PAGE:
We’re not preparing our kids for unilateral accommodationism or universal acceptance; we’re preparing them for a journey against odds and equipping them with a social model identity, the tools of self-advocacy, and the support of their neurosiblings and cousins so that they can help improve our systems for themselves and those who come next.

So far, I find the unilateral accommodationism line too reductionist. It smashes nuance out of the neurodiversity movement I know and discounts a whole lot of people who are doing the quiet, back-and-forth, iterative work in our schools, workplaces, and institutions of opening minds to social model perspectives. “Unilateral accommodationism” suggests neurodivergent and disabled people have the power and that there is anything resembling a good faith effort to meet us even halfway. It smacks of resentment.

At its core, intersectionality is about nuance and context.” Likewise with neurodiversity. My neurodiversity is about nuance and context. It’s about the “foregrounding of complexity as the baseline”.  It’s about structural ideology and equity literacy. It’s about challenging the “violence of the norm” and the “grounding narrative of exclusion” that is neurotypicality.

Neurodiversity is a movement that celebrates difference while remaining deeply nuanced on questions of (medical) facilitation and the necessity of rethinking the concept of accommodation against narratives of cure. The added emphasis on neurology has been necessary in order to challenge existing norms that form the base-line of existence: the “neuro” in neurodiversity has opened up the conversation about the category of neurotypicality and the largely unspoken criteria that support and reinforce the definition of what it means to be human, to be intelligent, to be of value to society. This has been especially necessary for those folks who continue to be excluded from education, social and economic life, who are regarded as less than human, whose modes of relation continue to be deeply misunderstood, and who are cast as burdens to society.

Nonetheless, I think it’s fair to say that this enhanced perceptual field is an aspect of much autistic experience and something neurotypicals could learn a lot from, not only with regard to perception itself, but also as concerns the complexity of experience.

Neurotypicality is a grounding narrative of exclusion. The neurotypical is the category to which our education systems aspire. It is the category to which our ideas of the nuclear family aspire. And, it is the category on which the concept of the citizen (and by extension participation in the nation-state and the wider global economy) is based.

In the context of education, which is the one I am most knowledgeable about, the mechanisms for upholding the neurotypical standard are everywhere in force. Every classroom that penalizes students for distributed modes of attention organizes learning according to a neurotypical norm. Every classroom that sees the moving body as the distracted body is organized according to a neurotypical norm. Every classroom that teaches predominantly for one mode of perception is organizing its learning according to a norm. Every classroom that knows in advance what knowledge looks and sounds like is working to a norm.

Having “special needs” classrooms upholds neurotypicality, for instance, as the dominant model of existence. Drugging our children because of their attention deficit is upholding a neurotypical norm. Sending our black and indigenous children to juvenile detention centers in disproportionate numbers is upholding a neurotypical norm which takes, as neurotypicality always does, whiteness as the standard.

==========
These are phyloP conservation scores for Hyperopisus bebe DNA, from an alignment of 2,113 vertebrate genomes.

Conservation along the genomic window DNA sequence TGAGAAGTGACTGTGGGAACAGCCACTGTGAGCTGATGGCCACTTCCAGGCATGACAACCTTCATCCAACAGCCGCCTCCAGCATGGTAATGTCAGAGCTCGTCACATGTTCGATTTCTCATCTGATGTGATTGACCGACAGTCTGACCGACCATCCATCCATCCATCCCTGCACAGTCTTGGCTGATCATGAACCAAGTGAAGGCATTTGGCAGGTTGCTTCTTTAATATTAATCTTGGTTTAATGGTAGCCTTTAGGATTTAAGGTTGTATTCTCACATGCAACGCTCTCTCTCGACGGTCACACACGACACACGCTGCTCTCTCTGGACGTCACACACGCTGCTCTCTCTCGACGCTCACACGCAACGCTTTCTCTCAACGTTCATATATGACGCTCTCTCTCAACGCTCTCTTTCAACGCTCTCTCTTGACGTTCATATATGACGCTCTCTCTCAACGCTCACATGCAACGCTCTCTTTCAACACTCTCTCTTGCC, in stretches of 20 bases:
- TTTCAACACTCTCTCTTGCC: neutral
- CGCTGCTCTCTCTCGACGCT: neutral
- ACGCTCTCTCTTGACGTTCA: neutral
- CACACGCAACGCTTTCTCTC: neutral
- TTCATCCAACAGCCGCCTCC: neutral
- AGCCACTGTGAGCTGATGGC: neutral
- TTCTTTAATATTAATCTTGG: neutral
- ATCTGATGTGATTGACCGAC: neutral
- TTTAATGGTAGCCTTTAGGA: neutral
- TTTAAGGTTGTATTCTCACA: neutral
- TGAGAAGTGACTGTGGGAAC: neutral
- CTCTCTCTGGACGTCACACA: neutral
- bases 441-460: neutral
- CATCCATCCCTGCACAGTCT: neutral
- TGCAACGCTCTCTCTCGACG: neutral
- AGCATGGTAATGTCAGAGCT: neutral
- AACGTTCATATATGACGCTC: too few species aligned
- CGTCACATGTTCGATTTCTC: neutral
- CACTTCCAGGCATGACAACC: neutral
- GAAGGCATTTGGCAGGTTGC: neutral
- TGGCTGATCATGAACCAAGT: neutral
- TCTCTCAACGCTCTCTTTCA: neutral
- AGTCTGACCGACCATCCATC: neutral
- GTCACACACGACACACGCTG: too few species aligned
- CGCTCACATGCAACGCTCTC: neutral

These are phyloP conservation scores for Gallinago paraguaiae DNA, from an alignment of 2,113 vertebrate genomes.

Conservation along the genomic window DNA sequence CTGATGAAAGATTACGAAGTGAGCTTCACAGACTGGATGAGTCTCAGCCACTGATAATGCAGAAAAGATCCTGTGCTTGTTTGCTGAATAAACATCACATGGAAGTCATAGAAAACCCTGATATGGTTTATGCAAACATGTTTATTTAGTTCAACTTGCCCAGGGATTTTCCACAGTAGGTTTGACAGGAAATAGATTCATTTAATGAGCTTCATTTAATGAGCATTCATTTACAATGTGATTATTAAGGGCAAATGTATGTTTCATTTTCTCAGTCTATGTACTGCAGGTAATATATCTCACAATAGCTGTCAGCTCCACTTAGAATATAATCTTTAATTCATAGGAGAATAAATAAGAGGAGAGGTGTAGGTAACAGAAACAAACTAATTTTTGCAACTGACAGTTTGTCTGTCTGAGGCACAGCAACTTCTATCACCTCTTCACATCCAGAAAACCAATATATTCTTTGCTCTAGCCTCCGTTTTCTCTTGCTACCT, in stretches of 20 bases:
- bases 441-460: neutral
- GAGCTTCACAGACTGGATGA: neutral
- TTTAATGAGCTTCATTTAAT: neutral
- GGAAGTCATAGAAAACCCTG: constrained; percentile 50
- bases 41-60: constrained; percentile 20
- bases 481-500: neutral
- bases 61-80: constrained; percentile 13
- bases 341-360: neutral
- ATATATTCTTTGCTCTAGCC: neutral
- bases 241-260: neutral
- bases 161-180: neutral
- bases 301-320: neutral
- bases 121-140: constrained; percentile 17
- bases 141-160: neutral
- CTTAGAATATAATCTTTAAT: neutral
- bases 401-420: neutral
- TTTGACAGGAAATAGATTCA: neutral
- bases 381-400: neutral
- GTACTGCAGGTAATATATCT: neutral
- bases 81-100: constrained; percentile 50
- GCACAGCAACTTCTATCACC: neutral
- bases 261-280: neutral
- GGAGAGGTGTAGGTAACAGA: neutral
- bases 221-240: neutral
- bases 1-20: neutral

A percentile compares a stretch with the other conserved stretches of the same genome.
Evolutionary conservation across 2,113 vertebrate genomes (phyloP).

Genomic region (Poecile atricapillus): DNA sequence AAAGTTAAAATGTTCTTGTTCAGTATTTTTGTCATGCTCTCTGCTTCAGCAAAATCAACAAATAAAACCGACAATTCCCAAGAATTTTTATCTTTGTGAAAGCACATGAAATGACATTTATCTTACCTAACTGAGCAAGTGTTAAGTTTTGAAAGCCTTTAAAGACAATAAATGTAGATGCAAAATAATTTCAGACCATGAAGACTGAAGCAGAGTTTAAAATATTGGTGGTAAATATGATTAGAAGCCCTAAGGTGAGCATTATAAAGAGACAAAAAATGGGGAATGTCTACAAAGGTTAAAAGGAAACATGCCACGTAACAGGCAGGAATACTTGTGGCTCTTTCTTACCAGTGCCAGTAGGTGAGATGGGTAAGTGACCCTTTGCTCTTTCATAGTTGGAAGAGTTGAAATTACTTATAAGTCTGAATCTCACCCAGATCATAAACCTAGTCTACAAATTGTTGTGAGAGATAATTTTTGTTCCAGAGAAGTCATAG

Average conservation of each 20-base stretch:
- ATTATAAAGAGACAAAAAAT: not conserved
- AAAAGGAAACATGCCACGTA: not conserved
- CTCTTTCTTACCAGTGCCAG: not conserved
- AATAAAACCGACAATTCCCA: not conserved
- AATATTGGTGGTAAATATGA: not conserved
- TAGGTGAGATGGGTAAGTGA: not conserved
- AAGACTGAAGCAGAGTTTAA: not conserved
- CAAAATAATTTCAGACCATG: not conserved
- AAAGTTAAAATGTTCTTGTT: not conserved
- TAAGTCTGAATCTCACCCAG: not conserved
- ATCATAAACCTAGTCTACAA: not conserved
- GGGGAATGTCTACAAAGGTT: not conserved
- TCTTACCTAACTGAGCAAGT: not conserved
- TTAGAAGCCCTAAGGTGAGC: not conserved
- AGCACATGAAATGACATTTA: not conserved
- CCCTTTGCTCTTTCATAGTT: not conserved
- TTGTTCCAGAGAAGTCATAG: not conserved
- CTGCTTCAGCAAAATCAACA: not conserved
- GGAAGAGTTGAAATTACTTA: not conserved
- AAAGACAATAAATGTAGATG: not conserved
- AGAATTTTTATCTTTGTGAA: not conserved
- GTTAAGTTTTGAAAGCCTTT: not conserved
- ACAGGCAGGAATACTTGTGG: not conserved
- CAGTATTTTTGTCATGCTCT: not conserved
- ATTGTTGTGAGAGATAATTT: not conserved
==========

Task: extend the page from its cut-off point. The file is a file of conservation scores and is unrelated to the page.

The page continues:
To engage with neurodiversity is to speak up about the extraordinary silence around neurotypicality and to acknowledge that we do not question ourselves enough as regards what kinds of bodies are welcomed and supported in education, and in social life more broadly. It is still far too rare that we discuss neurotypicality as that which frames our ways of knowing, of presenting ourselves, of being bodies in the world.

The violence of the norm that is imposed without ever having to be spoken as such is debilitating. Not only does it normalize education, siphoning out difference of all kinds, but it also forces all bodies who want to be recognized as “knowledgeable” (and thus human) to be organized within an incredibly unimaginative matrix.

Neurotypicality as mode of knowledge policing builds on what it considers “direct” communication.

What is needed are not more categories but more sensitivity to difference and a more acute attunement to qualities of experience.

Source: Histories of Violence: Neurodiversity and the Policing of the Norm – Los Angeles Review of Books

Intersectionality is a structural theory about processes and systems that make our identities mean something in different contexts.

Intersectionality’s raison dêtre is to reveal the systems that organize our society. Intersectionality’s brilliance is that its fundamental contribution to how we view the world seems so common-sense once you have heard it: by focusing on the parts of the system that are most complex and where the people living it are the most vulnerable we understand the system best. Mark Lilla and others who critique this view of the body politic, reducing it to the caricature of “identity politics”, refuse to engage intersectionality’s most powerful empirical truth: we all have intersectional identities and all of them matter, if not all in the same way.

Source: The Intersectional Presidency – Tressie McMillan Cottom – Medium

See also,